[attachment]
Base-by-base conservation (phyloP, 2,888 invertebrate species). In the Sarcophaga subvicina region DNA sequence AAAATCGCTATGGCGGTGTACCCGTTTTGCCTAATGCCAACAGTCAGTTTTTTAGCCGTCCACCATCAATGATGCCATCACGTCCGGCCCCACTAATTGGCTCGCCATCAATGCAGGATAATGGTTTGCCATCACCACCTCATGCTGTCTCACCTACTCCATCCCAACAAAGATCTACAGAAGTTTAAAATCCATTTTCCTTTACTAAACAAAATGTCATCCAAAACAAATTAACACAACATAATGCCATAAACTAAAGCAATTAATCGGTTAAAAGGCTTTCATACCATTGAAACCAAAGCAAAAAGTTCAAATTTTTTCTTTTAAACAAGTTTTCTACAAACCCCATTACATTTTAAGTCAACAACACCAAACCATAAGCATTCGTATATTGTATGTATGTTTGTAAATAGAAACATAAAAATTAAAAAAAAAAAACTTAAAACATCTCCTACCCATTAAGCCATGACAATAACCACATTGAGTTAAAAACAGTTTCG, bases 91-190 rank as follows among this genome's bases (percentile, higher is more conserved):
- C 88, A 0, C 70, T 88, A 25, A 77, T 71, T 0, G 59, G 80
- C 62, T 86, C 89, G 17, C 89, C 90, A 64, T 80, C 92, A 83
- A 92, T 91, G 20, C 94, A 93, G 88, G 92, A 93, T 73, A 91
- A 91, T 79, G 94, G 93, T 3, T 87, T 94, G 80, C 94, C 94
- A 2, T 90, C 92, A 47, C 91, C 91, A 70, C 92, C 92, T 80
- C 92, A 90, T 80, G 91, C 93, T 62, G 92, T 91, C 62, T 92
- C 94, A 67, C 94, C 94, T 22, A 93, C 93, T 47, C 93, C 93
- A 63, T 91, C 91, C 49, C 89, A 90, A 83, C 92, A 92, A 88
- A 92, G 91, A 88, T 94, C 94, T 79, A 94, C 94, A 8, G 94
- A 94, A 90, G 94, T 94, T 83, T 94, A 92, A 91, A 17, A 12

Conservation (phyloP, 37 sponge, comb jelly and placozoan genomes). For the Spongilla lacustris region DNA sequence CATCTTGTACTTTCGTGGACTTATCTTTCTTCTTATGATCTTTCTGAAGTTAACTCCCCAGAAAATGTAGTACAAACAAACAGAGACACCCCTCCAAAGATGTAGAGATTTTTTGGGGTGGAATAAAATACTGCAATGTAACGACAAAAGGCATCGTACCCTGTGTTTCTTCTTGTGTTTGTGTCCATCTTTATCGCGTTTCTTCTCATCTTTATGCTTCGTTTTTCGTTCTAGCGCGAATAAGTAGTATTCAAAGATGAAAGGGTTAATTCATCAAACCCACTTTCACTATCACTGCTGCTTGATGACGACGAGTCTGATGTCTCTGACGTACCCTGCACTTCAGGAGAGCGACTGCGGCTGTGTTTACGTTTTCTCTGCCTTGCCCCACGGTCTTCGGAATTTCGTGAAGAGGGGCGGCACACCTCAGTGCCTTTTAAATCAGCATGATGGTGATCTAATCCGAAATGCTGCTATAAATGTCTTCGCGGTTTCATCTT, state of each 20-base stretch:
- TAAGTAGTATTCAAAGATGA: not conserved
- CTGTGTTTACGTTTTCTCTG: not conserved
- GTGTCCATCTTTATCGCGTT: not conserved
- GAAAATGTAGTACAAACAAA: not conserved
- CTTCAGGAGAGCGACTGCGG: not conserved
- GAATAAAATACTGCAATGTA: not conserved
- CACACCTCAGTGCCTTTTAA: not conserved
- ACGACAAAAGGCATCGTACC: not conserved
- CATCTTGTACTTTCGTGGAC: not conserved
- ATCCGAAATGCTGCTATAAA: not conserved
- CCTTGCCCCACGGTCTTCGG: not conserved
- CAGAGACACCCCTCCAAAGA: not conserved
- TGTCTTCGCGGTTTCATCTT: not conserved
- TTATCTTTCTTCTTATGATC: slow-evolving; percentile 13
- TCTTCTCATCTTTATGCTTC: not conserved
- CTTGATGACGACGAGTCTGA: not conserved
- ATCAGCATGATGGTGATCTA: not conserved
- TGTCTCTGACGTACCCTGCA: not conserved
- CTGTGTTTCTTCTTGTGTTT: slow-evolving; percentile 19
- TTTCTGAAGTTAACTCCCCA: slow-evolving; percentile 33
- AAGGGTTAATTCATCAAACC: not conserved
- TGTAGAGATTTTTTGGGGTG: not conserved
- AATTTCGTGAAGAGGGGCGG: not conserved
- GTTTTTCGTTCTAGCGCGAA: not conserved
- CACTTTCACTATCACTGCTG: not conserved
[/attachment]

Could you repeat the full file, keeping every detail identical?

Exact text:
Base-by-base conservation (phyloP, 2,888 invertebrate species). In the Sarcophaga subvicina region DNA sequence AAAATCGCTATGGCGGTGTACCCGTTTTGCCTAATGCCAACAGTCAGTTTTTTAGCCGTCCACCATCAATGATGCCATCACGTCCGGCCCCACTAATTGGCTCGCCATCAATGCAGGATAATGGTTTGCCATCACCACCTCATGCTGTCTCACCTACTCCATCCCAACAAAGATCTACAGAAGTTTAAAATCCATTTTCCTTTACTAAACAAAATGTCATCCAAAACAAATTAACACAACATAATGCCATAAACTAAAGCAATTAATCGGTTAAAAGGCTTTCATACCATTGAAACCAAAGCAAAAAGTTCAAATTTTTTCTTTTAAACAAGTTTTCTACAAACCCCATTACATTTTAAGTCAACAACACCAAACCATAAGCATTCGTATATTGTATGTATGTTTGTAAATAGAAACATAAAAATTAAAAAAAAAAAACTTAAAACATCTCCTACCCATTAAGCCATGACAATAACCACATTGAGTTAAAAACAGTTTCG, bases 91-190 rank as follows among this genome's bases (percentile, higher is more conserved):
- C 88, A 0, C 70, T 88, A 25, A 77, T 71, T 0, G 59, G 80
- C 62, T 86, C 89, G 17, C 89, C 90, A 64, T 80, C 92, A 83
- A 92, T 91, G 20, C 94, A 93, G 88, G 92, A 93, T 73, A 91
- A 91, T 79, G 94, G 93, T 3, T 87, T 94, G 80, C 94, C 94
- A 2, T 90, C 92, A 47, C 91, C 91, A 70, C 92, C 92, T 80
- C 92, A 90, T 80, G 91, C 93, T 62, G 92, T 91, C 62, T 92
- C 94, A 67, C 94, C 94, T 22, A 93, C 93, T 47, C 93, C 93
- A 63, T 91, C 91, C 49, C 89, A 90, A 83, C 92, A 92, A 88
- A 92, G 91, A 88, T 94, C 94, T 79, A 94, C 94, A 8, G 94
- A 94, A 90, G 94, T 94, T 83, T 94, A 92, A 91, A 17, A 12

Conservation (phyloP, 37 sponge, comb jelly and placozoan genomes). For the Spongilla lacustris region DNA sequence CATCTTGTACTTTCGTGGACTTATCTTTCTTCTTATGATCTTTCTGAAGTTAACTCCCCAGAAAATGTAGTACAAACAAACAGAGACACCCCTCCAAAGATGTAGAGATTTTTTGGGGTGGAATAAAATACTGCAATGTAACGACAAAAGGCATCGTACCCTGTGTTTCTTCTTGTGTTTGTGTCCATCTTTATCGCGTTTCTTCTCATCTTTATGCTTCGTTTTTCGTTCTAGCGCGAATAAGTAGTATTCAAAGATGAAAGGGTTAATTCATCAAACCCACTTTCACTATCACTGCTGCTTGATGACGACGAGTCTGATGTCTCTGACGTACCCTGCACTTCAGGAGAGCGACTGCGGCTGTGTTTACGTTTTCTCTGCCTTGCCCCACGGTCTTCGGAATTTCGTGAAGAGGGGCGGCACACCTCAGTGCCTTTTAAATCAGCATGATGGTGATCTAATCCGAAATGCTGCTATAAATGTCTTCGCGGTTTCATCTT, state of each 20-base stretch:
- TAAGTAGTATTCAAAGATGA: not conserved
- CTGTGTTTACGTTTTCTCTG: not conserved
- GTGTCCATCTTTATCGCGTT: not conserved
- GAAAATGTAGTACAAACAAA: not conserved
- CTTCAGGAGAGCGACTGCGG: not conserved
- GAATAAAATACTGCAATGTA: not conserved
- CACACCTCAGTGCCTTTTAA: not conserved
- ACGACAAAAGGCATCGTACC: not conserved
- CATCTTGTACTTTCGTGGAC: not conserved
- ATCCGAAATGCTGCTATAAA: not conserved
- CCTTGCCCCACGGTCTTCGG: not conserved
- CAGAGACACCCCTCCAAAGA: not conserved
- TGTCTTCGCGGTTTCATCTT: not conserved
- TTATCTTTCTTCTTATGATC: slow-evolving; percentile 13
- TCTTCTCATCTTTATGCTTC: not conserved
- CTTGATGACGACGAGTCTGA: not conserved
- ATCAGCATGATGGTGATCTA: not conserved
- TGTCTCTGACGTACCCTGCA: not conserved
- CTGTGTTTCTTCTTGTGTTT: slow-evolving; percentile 19
- TTTCTGAAGTTAACTCCCCA: slow-evolving; percentile 33
- AAGGGTTAATTCATCAAACC: not conserved
- TGTAGAGATTTTTTGGGGTG: not conserved
- AATTTCGTGAAGAGGGGCGG: not conserved
- GTTTTTCGTTCTAGCGCGAA: not conserved
- CACTTTCACTATCACTGCTG: not conserved